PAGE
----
march, 2021

17mar4:00 pm- 5:30 pmFeaturedIn Conversation with Historians: Women’s History Around the World

Event Details

Columbia University affiliates: Register here.
Public audience: Livestream on our YouTube and Facebook pages.


Drawing from their research areas, our panelists will discuss women’s struggles and achievements past and present, women’s issues and achievements that have often been overlooked in formal records or mainstream history that have made an impact on women’s rights and liberation, significant women they have encountered in research, narratives of repair for transgeneration trauma, and how we can empower women within the university and without. 

Includes a live Q&A element.
Visit the In Conversation with Historians page for more information about the series.

EUGENIA LEAN is the Director of the Weatherhead East Asian Institute and Professor of History at Columbia University. Her research focuses on the history of modern China. Her publications include Public Passions: The Trial of Shi Jianqiao and the Rise of Popular Sympathy in Republican China (University of California Press, 2007), which was awarded the 2007 John K. Fairbank prize. Her recent publication, Vernacular Industrialism in China: Local Innovation and Translated Technologies in the Making of a Cosmetics Empire, 1900-1940 (Columbia University Press, 2020), explores how lettered men of early twentieth century China pursued industry and science in unconventional ways, experimenting innovatively with both local and global practices of manufacturing. Dr. Lean has received a number of academic fellowships including the Charles A. Ryskamp (ACLS) award and a National Endowment of the Humanities grant, and was recently a fellow at the Institute for Advanced Studies. She was featured in “Top Young Historians,” History News Network (fall 2008) and received the 2013-2014 Faculty Mentoring Award for faculty in Columbia’s Graduate School of Arts and Sciences. She is currently writing a book on China’s involvement in shaping twentieth-century global regimes of intellectual property rights from trademark infringement to patenting science.
DR. MARIA EUGENIA COTERA is an associate professor in the Mexican American and Latino Studies Department at the University of Texas—Austin. She holds a PhD from Stanford University’s Program in Modern Thought, and an MA in English from the University of Texas. Her first book, Native Speakers: Ella Deloria, Zora Neale Hurston, Jovita González, and the Poetics of Culture, (University of Texas Press, 2008) received the Gloria Anzaldúa book prize for 2009 from the National Women’s Studies Association (NWSA). Her edited volume (with Dionne Espinoza and Maylei Blackwell), Chicana Movidas: New Narratives of Feminism and Activism in the Movement Era (University of Texas Press, 2018) has been adopted in courses across the country. Professor Cotera is the co-founder and project director of the Chicana por mi Raza Digital Memory Collective, an online interactive archive of oral histories and material culture documenting Chicana Feminist praxis over the Long Civil Rights period. She has curated several public history exhibits, including Las Rebeldes: Stories of Strength and Struggle in southeast Michigan (2013) and Chicana Fotos: Nancy De Los Santos (2017) and currently serves as an advisor/consultant to numerous large-scale digital public humanities projects focusing on the Latinx experience. Professor Cotera has served on the National Council for the American Studies Association (2007-2010), the governing board of the Latina/o Studies Association (2014-2015), the program committee for the National Women’s Studies Association (2017-2018), and the Arte Público Recovery Project Governing Board (2018-present).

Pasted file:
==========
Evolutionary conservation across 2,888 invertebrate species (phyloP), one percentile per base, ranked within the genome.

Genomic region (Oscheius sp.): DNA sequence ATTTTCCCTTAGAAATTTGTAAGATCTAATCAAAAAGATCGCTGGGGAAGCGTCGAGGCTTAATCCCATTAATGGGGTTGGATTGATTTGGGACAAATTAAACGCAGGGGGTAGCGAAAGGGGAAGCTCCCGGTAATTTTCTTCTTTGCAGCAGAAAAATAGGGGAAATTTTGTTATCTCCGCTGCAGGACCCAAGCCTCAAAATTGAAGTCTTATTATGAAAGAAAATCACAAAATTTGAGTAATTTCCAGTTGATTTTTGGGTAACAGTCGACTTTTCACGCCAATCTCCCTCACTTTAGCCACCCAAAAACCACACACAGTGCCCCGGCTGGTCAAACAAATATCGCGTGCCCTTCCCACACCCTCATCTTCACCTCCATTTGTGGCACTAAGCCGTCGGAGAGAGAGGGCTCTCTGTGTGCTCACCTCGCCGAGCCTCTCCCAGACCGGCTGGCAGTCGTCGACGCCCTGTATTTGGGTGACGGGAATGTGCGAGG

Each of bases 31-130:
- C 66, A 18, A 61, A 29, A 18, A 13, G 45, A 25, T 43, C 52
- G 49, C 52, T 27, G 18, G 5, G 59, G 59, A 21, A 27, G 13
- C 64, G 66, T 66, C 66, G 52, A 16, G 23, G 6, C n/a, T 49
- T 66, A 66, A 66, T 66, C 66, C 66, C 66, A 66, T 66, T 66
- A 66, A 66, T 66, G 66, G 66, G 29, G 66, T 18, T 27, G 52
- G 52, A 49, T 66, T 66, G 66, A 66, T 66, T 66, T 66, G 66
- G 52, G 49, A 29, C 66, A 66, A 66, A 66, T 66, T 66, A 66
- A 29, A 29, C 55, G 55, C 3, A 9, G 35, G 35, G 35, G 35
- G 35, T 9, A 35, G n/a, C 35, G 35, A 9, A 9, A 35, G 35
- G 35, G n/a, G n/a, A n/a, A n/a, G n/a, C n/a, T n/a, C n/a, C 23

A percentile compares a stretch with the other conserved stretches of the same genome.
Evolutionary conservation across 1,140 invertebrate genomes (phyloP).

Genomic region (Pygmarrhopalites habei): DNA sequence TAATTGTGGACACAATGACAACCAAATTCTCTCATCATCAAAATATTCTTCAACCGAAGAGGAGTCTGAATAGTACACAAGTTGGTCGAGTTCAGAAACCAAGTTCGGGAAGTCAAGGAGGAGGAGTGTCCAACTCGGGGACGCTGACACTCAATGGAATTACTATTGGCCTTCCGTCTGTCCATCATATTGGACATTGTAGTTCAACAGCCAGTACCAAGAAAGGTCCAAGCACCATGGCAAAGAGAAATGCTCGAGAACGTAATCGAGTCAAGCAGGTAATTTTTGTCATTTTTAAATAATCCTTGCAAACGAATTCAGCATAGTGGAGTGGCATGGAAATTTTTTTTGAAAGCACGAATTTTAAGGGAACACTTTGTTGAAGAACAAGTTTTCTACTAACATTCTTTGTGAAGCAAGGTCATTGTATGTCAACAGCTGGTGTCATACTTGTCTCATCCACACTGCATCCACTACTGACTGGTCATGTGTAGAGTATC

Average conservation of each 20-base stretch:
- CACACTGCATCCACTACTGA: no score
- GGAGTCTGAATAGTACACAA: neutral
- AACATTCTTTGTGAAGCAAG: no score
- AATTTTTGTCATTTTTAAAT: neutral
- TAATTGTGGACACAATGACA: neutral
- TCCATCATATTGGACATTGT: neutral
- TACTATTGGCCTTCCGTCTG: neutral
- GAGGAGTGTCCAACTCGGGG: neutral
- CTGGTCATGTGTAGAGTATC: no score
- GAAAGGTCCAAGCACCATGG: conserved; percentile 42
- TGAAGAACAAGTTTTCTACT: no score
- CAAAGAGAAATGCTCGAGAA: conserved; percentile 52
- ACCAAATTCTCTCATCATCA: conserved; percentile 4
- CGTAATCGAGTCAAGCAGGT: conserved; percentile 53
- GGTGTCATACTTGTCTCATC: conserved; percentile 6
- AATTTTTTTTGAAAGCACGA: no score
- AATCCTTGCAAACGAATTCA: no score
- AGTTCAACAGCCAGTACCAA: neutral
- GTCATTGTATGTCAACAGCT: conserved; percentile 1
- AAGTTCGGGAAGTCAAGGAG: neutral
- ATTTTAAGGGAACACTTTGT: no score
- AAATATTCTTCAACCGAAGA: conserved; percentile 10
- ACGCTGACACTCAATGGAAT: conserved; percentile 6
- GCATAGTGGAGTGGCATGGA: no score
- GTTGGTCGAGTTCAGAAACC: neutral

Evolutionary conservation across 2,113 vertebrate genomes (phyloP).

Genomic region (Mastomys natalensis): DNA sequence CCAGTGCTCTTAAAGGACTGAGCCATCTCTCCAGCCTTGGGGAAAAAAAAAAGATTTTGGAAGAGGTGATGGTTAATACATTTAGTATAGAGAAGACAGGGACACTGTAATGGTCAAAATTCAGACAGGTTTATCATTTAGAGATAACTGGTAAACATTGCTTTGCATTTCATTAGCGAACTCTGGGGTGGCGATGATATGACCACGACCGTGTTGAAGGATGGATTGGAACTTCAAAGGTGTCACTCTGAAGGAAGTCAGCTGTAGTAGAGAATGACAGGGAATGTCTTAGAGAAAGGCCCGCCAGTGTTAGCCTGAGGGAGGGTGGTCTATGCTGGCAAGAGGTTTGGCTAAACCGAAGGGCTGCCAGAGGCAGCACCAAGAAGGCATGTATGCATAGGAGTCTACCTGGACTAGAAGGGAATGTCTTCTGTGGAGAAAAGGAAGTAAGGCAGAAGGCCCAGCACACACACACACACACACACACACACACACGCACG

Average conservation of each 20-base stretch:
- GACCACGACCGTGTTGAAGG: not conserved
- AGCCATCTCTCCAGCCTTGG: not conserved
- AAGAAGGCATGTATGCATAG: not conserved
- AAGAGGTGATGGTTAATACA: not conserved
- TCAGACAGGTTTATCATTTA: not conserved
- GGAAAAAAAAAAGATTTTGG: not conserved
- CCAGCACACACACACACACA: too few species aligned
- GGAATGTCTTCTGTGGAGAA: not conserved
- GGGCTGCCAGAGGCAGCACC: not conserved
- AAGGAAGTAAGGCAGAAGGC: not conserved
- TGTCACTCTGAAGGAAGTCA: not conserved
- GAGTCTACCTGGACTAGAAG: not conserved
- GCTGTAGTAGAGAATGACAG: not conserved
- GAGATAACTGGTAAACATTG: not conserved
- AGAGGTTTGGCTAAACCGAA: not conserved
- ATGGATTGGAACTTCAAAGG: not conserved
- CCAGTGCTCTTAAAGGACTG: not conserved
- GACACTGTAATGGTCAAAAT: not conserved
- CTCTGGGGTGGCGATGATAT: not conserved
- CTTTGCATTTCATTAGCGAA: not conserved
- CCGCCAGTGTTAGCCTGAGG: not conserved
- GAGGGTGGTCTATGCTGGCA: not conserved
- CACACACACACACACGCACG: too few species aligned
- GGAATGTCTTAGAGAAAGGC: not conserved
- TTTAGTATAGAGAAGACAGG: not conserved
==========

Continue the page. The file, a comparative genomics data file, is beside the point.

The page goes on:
HILARY HALLETT teaches broadly about the cultural politics of the United States from the antebellum period through 1968. Her research focuses on women’s history, comparative feminisms, and the relationship between popular culture and changes in gender and sexuality in a transatlantic perspective. She is currently completing, The Siren Within: Elinor Glyn and the Invention of Glamour, which explores the transatlantic networks that supported the success of the British ‘sex novelist’ and early Hollywood personality, Elinor Glyn.
ELISHEVA CARLEBACH, Salo Wittmayer Baron Professor of Jewish History, Culture, and Society, specializes in the cultural, intellectual, and religious history of the Jews in Early Modern Europe. Areas of particular interest include the intersection of Jewish and Christian culture and its effect on notions of tolerance, religious dissent, conversion, messianism, and communal governance. She has twice held fellowships from the National Endowment for the Humanities. She was a Fellow at the New York Public Library Center for Scholars and Writers, Tikvah Fellow at NYU Law School, and Fellow at the Katz Center, University of Penn. She served as Editor of the Association for Jewish Studies Review and serves on the Board of the Center for Jewish History. She has served as President of the American Academy for Jewish Research and is currently Co-Director, Institute for Israel and Jewish Studies at Columbia.

KELLIE CARTER JACKSON is the Knafel Assistant Professor of the Humanities in the Department of Africana Studies at Wellesley College.  She is author of the award-winning Force & Freedom: Black Abolitionists and the Politics of Violence. Her book was listed among 13 books to read on African American History by the Washington Post. Carter Jackson is also co-editor of Reconsidering Roots: Race, Politics, & Memory.  She is the co-host of the podcast “This Day in Esoteric Political History.” She earned her B.A at her beloved Howard University and her Ph.D from Columbia University working with the esteemed historian Eric Foner. You can follow her on Twitter @kcarterjackson


(Wednesday) 4:00 pm - 5:30 pm